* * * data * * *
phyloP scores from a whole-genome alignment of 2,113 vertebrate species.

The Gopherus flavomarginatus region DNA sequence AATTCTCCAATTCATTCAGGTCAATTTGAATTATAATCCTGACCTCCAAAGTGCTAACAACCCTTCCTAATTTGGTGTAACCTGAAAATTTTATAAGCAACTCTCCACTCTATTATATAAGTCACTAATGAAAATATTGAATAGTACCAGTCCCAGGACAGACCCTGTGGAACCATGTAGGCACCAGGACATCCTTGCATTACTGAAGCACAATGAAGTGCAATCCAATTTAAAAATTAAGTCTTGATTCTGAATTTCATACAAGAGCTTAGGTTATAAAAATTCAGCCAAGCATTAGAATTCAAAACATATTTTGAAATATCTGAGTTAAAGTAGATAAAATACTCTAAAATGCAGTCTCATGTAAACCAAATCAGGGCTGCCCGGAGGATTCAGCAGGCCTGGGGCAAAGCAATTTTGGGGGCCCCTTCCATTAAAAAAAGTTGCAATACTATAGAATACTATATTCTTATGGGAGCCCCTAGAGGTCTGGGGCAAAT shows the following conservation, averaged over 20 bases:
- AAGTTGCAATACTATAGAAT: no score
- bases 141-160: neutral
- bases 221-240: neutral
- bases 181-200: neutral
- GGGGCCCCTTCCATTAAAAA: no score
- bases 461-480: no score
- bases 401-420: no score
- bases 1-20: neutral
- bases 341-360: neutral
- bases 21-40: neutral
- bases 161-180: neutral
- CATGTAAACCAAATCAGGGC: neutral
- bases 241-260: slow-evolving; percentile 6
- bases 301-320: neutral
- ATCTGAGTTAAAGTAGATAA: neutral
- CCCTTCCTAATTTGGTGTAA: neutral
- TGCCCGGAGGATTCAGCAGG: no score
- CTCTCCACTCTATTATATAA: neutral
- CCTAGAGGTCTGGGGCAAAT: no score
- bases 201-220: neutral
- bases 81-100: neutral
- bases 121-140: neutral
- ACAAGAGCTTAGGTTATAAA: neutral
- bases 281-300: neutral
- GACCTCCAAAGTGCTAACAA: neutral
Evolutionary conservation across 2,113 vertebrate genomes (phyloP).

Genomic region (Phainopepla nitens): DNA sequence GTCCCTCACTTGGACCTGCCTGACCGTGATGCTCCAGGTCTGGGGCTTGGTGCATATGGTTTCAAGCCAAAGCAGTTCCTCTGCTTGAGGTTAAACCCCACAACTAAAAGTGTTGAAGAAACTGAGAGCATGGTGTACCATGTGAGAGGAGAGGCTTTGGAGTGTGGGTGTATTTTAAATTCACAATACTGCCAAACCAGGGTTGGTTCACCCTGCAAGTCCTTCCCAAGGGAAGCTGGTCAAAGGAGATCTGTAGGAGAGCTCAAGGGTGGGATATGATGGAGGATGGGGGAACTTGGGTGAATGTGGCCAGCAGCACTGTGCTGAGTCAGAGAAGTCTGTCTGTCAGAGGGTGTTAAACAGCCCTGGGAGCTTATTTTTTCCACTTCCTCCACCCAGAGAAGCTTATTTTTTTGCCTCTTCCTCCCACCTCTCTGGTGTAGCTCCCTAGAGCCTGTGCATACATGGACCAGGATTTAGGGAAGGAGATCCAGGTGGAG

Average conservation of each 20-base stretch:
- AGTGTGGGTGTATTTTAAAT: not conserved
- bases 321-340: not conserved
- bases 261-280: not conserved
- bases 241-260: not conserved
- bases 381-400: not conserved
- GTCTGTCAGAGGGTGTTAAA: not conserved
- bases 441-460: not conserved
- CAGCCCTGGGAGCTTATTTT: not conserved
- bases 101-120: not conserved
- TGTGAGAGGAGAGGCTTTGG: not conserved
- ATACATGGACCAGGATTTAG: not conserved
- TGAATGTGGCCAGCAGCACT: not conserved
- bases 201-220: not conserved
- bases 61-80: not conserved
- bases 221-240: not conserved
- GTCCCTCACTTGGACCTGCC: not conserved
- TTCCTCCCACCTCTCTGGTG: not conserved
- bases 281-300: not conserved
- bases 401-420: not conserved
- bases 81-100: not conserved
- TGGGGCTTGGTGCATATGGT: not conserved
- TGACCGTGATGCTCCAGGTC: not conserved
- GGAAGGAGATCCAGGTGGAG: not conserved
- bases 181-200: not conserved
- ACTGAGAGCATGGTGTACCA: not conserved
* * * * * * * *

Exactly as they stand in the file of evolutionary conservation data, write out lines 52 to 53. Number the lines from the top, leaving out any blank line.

- TGACCGTGATGCTCCAGGTC: not conserved
- GGAAGGAGATCCAGGTGGAG: not conserved